After his release from Memphis, Iverson was considered by other teams, most seriously the New York Knicks. However, the Knicks passed on signing Iverson, leading to Wednesday’s news.
“I have enjoyed 13 wonderful seasons in the NBA,” Iverson wrote on the Web site, “and I am grateful.”
If this is the end, Williams didn’t see Wednesday as a sad day.
“Talk about a guy who had a great career,” Williams said. “I think now he can move on. But, I think in his heart, he thinks he can still play on a day-to-day basis.”
Coaches in the league agree with Williams that Iverson’s career may continue.
“I think he still has something left to give some team out there,” said George Karl, who coached Iverson in Denver. “If that’s his decision, he’ll go down in history, I think, as the greatest little guard ever to play the game of basketball.
“I was happy to have him for a couple years, and hopefully our paths will cross. But I have a sneaky feeling that somewhere along the way, an injury or a circumstance with a team will open that window back up.”
Added Boston Celtics coach Doc Rivers: “I don’t ever believe anyone retires until they get to the point they have to. He had a great career if it is true, but I still think he has more to offer.”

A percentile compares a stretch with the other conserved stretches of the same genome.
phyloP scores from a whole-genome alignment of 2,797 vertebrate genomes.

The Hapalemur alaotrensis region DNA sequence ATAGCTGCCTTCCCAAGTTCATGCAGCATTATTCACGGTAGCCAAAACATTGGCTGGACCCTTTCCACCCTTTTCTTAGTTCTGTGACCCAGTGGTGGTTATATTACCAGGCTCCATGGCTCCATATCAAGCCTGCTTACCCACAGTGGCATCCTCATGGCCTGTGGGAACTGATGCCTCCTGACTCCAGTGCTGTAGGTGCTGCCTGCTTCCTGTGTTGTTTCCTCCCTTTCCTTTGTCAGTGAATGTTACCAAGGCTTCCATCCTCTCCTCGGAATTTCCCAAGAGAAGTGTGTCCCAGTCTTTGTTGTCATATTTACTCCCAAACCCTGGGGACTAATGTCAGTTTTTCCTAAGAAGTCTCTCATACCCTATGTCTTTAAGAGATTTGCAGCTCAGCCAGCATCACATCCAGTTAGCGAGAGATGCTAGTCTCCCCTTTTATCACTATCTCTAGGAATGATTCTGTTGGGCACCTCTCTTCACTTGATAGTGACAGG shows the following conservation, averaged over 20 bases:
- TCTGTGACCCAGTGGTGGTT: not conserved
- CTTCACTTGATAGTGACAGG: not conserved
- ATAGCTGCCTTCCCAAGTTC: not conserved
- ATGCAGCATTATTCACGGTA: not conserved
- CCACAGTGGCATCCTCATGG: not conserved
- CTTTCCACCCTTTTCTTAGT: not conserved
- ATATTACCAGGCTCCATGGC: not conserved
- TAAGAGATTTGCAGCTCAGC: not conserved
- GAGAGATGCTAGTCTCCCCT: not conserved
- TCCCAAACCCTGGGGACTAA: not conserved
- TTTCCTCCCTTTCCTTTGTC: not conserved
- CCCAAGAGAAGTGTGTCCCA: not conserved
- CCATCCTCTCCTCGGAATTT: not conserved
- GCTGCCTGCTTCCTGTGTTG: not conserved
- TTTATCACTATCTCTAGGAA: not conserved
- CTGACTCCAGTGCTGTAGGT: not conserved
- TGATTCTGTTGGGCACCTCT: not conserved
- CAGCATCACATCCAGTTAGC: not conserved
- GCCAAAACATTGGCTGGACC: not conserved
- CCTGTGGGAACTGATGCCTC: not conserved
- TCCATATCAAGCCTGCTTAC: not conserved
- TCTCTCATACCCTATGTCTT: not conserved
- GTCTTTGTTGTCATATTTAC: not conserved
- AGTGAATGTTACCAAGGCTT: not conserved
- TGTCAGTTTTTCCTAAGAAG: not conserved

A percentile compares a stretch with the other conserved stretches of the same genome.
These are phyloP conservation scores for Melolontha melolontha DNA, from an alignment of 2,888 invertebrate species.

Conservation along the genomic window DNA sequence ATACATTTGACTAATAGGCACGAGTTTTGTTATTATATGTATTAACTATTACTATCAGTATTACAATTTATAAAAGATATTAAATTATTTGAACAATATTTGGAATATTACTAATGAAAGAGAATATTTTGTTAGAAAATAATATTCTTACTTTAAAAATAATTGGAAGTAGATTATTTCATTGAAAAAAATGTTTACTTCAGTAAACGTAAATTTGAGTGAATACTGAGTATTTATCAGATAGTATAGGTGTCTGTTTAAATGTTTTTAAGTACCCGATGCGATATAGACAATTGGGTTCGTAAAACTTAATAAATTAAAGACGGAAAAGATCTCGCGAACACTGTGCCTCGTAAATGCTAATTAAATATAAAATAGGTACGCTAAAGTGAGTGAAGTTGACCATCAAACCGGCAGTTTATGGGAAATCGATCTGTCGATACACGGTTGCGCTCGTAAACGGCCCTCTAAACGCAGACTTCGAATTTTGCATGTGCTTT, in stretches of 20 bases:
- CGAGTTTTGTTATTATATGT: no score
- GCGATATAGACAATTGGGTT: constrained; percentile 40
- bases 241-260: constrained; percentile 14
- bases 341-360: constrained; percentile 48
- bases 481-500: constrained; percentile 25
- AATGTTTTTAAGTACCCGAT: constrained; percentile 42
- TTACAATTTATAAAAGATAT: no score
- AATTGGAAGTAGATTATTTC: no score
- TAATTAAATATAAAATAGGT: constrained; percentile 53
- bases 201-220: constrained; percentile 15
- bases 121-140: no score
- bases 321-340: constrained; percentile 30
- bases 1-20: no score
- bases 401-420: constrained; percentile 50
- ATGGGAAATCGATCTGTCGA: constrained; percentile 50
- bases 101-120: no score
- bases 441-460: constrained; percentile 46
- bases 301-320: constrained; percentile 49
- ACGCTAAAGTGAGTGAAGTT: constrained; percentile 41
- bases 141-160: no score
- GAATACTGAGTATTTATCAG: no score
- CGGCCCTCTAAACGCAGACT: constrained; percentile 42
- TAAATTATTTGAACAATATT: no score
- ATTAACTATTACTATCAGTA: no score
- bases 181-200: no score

While on the Peninsula, Iverson was a two-sport star. In his junior year, he led the Bruins to the 1992 Division 5 state football championship as a quarterback and safety, and to the 1993 Group AAA basketball title. The Associated Press named Iverson the Group AAA player of the year in both sports.
In the summer before his junior year, Iverson led Williams’ team to a national title.
During the national tournament in Winston-Salem, N.C., Williams said that Iverson had three straight games in which he scored at least 30 points — before halftime.
“That’s going to be something I will remember for a long time,” Williams said. “Of all the guys we’ve ever had, that is one of my fondest memories.”
In his statement, Iverson looked back to the beginning of his career.
“To my high school coach, Michael Bailey, Coach John Thompson at Georgetown University, Coach Larry Brown (with the 76ers) and to all of my other coaches, teammates, administrators, owners and staff who’ve been a part of my career, thank you as well,” he wrote.
“I’d like to give a special thanks to the people of Memphis. I never played a home game for your beloved Grizzlies, but I want you to know how much I appreciate the opportunity given me by a great owner in Michael Heisley, and the support of the city. I wish the Memphis Grizzlies’ organization all of the success that the game has to offer.
“And finally, to the city of Philadelphia: I have wonderful memories of my days in a Sixers’ uniform. To Philly fans, thank you. Your voice will always be music to my ears.”
He closed: “God Bless all of you, Allen Iverson.”
If this is the end for Iverson, it’s not the one Williams expected. Nor wanted.
“I’m a little shocked,” Williams said. “I’m a little disappointed that it ended the way it ended. He would have liked to end on a better note.
“But he can’t be discouraged. He’s had a great career.”
The Associated Press contributed to this report.
Copyright © 2009, Newport News, Va., Daily Press